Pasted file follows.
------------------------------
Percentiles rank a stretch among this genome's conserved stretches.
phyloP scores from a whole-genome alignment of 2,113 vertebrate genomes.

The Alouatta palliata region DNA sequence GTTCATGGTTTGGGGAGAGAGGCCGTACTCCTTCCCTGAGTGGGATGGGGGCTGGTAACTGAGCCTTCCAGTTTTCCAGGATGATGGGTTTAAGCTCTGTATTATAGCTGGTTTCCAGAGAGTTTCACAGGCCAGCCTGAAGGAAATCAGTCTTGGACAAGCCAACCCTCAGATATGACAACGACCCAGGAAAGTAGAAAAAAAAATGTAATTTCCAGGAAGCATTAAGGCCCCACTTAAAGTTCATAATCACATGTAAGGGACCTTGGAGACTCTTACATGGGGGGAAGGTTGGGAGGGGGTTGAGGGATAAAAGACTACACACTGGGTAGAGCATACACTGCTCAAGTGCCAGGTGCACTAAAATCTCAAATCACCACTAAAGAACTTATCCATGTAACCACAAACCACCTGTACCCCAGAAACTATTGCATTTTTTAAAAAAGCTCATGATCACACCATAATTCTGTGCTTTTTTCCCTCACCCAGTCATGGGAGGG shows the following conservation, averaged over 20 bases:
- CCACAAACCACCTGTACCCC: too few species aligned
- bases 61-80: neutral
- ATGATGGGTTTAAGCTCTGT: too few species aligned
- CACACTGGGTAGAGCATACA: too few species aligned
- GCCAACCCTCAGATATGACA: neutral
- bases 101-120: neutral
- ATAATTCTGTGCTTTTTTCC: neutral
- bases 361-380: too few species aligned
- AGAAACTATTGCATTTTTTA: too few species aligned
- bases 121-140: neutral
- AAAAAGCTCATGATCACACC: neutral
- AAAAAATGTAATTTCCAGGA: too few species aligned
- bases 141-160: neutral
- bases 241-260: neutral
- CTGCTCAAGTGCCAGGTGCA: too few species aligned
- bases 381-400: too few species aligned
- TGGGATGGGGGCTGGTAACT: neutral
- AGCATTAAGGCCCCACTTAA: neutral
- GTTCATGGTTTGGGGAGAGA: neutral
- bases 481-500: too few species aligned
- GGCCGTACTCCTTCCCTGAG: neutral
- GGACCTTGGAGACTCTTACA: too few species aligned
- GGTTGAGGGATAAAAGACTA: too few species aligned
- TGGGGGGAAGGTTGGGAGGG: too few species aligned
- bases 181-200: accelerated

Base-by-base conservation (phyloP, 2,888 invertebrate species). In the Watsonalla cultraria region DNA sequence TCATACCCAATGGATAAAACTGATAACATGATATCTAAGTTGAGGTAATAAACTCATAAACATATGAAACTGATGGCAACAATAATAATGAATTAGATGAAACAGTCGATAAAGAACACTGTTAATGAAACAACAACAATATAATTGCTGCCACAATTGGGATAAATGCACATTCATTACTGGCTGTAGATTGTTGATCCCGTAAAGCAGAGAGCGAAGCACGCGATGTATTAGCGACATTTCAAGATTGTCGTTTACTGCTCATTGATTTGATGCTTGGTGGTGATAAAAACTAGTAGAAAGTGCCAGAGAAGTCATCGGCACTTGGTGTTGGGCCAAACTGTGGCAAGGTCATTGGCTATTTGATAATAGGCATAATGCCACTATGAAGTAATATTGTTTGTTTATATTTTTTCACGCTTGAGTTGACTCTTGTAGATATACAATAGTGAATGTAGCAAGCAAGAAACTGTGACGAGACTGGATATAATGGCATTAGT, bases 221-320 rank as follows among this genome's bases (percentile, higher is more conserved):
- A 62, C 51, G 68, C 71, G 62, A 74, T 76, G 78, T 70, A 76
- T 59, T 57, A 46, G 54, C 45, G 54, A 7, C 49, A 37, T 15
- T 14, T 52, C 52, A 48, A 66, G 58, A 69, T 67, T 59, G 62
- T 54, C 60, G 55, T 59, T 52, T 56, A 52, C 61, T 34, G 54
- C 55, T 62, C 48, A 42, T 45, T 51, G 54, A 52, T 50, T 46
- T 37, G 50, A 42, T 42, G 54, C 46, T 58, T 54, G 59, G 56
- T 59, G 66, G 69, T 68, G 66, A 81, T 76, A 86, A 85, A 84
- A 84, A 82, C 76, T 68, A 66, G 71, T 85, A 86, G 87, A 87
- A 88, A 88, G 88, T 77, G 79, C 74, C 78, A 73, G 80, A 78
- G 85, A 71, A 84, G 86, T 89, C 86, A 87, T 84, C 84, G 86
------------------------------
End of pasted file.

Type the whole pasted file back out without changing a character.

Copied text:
Percentiles rank a stretch among this genome's conserved stretches.
phyloP scores from a whole-genome alignment of 2,113 vertebrate genomes.

The Alouatta palliata region DNA sequence GTTCATGGTTTGGGGAGAGAGGCCGTACTCCTTCCCTGAGTGGGATGGGGGCTGGTAACTGAGCCTTCCAGTTTTCCAGGATGATGGGTTTAAGCTCTGTATTATAGCTGGTTTCCAGAGAGTTTCACAGGCCAGCCTGAAGGAAATCAGTCTTGGACAAGCCAACCCTCAGATATGACAACGACCCAGGAAAGTAGAAAAAAAAATGTAATTTCCAGGAAGCATTAAGGCCCCACTTAAAGTTCATAATCACATGTAAGGGACCTTGGAGACTCTTACATGGGGGGAAGGTTGGGAGGGGGTTGAGGGATAAAAGACTACACACTGGGTAGAGCATACACTGCTCAAGTGCCAGGTGCACTAAAATCTCAAATCACCACTAAAGAACTTATCCATGTAACCACAAACCACCTGTACCCCAGAAACTATTGCATTTTTTAAAAAAGCTCATGATCACACCATAATTCTGTGCTTTTTTCCCTCACCCAGTCATGGGAGGG shows the following conservation, averaged over 20 bases:
- CCACAAACCACCTGTACCCC: too few species aligned
- bases 61-80: neutral
- ATGATGGGTTTAAGCTCTGT: too few species aligned
- CACACTGGGTAGAGCATACA: too few species aligned
- GCCAACCCTCAGATATGACA: neutral
- bases 101-120: neutral
- ATAATTCTGTGCTTTTTTCC: neutral
- bases 361-380: too few species aligned
- AGAAACTATTGCATTTTTTA: too few species aligned
- bases 121-140: neutral
- AAAAAGCTCATGATCACACC: neutral
- AAAAAATGTAATTTCCAGGA: too few species aligned
- bases 141-160: neutral
- bases 241-260: neutral
- CTGCTCAAGTGCCAGGTGCA: too few species aligned
- bases 381-400: too few species aligned
- TGGGATGGGGGCTGGTAACT: neutral
- AGCATTAAGGCCCCACTTAA: neutral
- GTTCATGGTTTGGGGAGAGA: neutral
- bases 481-500: too few species aligned
- GGCCGTACTCCTTCCCTGAG: neutral
- GGACCTTGGAGACTCTTACA: too few species aligned
- GGTTGAGGGATAAAAGACTA: too few species aligned
- TGGGGGGAAGGTTGGGAGGG: too few species aligned
- bases 181-200: accelerated

Base-by-base conservation (phyloP, 2,888 invertebrate species). In the Watsonalla cultraria region DNA sequence TCATACCCAATGGATAAAACTGATAACATGATATCTAAGTTGAGGTAATAAACTCATAAACATATGAAACTGATGGCAACAATAATAATGAATTAGATGAAACAGTCGATAAAGAACACTGTTAATGAAACAACAACAATATAATTGCTGCCACAATTGGGATAAATGCACATTCATTACTGGCTGTAGATTGTTGATCCCGTAAAGCAGAGAGCGAAGCACGCGATGTATTAGCGACATTTCAAGATTGTCGTTTACTGCTCATTGATTTGATGCTTGGTGGTGATAAAAACTAGTAGAAAGTGCCAGAGAAGTCATCGGCACTTGGTGTTGGGCCAAACTGTGGCAAGGTCATTGGCTATTTGATAATAGGCATAATGCCACTATGAAGTAATATTGTTTGTTTATATTTTTTCACGCTTGAGTTGACTCTTGTAGATATACAATAGTGAATGTAGCAAGCAAGAAACTGTGACGAGACTGGATATAATGGCATTAGT, bases 221-320 rank as follows among this genome's bases (percentile, higher is more conserved):
- A 62, C 51, G 68, C 71, G 62, A 74, T 76, G 78, T 70, A 76
- T 59, T 57, A 46, G 54, C 45, G 54, A 7, C 49, A 37, T 15
- T 14, T 52, C 52, A 48, A 66, G 58, A 69, T 67, T 59, G 62
- T 54, C 60, G 55, T 59, T 52, T 56, A 52, C 61, T 34, G 54
- C 55, T 62, C 48, A 42, T 45, T 51, G 54, A 52, T 50, T 46
- T 37, G 50, A 42, T 42, G 54, C 46, T 58, T 54, G 59, G 56
- T 59, G 66, G 69, T 68, G 66, A 81, T 76, A 86, A 85, A 84
- A 84, A 82, C 76, T 68, A 66, G 71, T 85, A 86, G 87, A 87
- A 88, A 88, G 88, T 77, G 79, C 74, C 78, A 73, G 80, A 78
- G 85, A 71, A 84, G 86, T 89, C 86, A 87, T 84, C 84, G 86